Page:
Pasture thistle indiana dunes

Family:     Asteraceae (Sunflower family)

Duration:  Biennial - Perennial

Height:     80-200 cm (up to 6 ft)

Blooming: Aug.-Oct.


Pasture Thistle

Cirsium discolor  (Muhl. ex Willd.) Spreng.

Stem: single stem with the upper third branching. There are no wings on the stem.  

Flowers: large, composite flowerheads that are lavender to pink colored rarely white. Each stem has an individual flowerhead on it. The individual flowerheads can be up to 5 cm (2 in) across.

Leaves: deeply loved with each tip having a spine. The underside of the leaf has a distinct white mat of hair.  Leaves can grow up to 23 cm (9 in) long. The top side of the leaf is green.Leaf arrangement is alternate.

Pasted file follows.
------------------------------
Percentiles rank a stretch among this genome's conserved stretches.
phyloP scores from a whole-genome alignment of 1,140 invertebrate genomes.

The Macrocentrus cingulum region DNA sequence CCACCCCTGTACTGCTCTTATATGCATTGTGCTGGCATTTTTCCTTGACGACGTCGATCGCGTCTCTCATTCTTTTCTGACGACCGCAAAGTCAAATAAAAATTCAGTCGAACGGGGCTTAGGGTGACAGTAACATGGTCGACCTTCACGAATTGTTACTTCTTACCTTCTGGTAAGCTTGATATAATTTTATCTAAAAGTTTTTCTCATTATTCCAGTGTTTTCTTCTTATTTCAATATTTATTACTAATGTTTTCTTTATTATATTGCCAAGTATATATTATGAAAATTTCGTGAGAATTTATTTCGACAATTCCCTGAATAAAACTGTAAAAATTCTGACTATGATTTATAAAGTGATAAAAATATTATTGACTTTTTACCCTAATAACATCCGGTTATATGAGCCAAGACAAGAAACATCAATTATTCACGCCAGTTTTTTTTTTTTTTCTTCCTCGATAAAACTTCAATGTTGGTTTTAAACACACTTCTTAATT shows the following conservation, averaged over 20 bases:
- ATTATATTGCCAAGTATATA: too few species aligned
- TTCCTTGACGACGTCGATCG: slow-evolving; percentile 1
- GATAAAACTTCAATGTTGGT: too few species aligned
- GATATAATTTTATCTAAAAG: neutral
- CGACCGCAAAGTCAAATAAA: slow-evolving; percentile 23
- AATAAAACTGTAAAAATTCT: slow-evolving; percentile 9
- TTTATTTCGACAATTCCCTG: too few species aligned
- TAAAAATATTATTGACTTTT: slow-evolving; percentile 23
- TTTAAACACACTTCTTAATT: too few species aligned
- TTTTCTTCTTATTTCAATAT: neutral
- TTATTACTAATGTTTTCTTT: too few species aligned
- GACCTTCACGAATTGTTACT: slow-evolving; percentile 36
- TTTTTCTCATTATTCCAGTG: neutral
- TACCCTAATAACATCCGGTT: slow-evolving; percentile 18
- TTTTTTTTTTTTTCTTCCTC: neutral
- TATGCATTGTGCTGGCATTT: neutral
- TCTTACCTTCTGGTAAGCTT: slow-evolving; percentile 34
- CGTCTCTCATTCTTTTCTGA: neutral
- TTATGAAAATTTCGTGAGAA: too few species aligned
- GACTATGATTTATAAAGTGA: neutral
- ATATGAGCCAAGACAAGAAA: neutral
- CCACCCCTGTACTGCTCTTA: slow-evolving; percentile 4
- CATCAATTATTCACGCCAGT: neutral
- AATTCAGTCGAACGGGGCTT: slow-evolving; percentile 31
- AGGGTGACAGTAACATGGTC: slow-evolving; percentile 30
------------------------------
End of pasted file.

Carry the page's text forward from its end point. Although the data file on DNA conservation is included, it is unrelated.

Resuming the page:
Sun: Full sun to filtered shade


Cirsium discolor Indiana
Cirsium discolor indiana

CommentsPasture or field thistle does not reproduce with rhizomes (underground stems) but relies on its seed production. Pasture thistle has a deep taproot. After flowering, the thistle will die, but its seeds will allow it to live on.

Etymology: The genus, Cirsium, comes from the greek word for "swollen vein" due to the idea that it cured swollen veins. The specific epithet, discolor, is Latin for the changing of the color due to its leaf coloration.

Butterfly host plant:  Cirsium discolor is a host plant to the larvae of the Painted Lady Butterfly (Vanessa cardui)

all photos by Nathanael Pilla

Landscape: Thistles are important plants for birds and insects; however, because of the invasion of non-native thistles, most thistles are overlooked as weeds. Pasture thistle should be planted in natural areas like large meadow gardens or prairies. The thistle seeds attract American goldfinches (Spinus tristis). The flowerheads attract bumblebees, hummingbirds, and butterflies.

Species Present and Native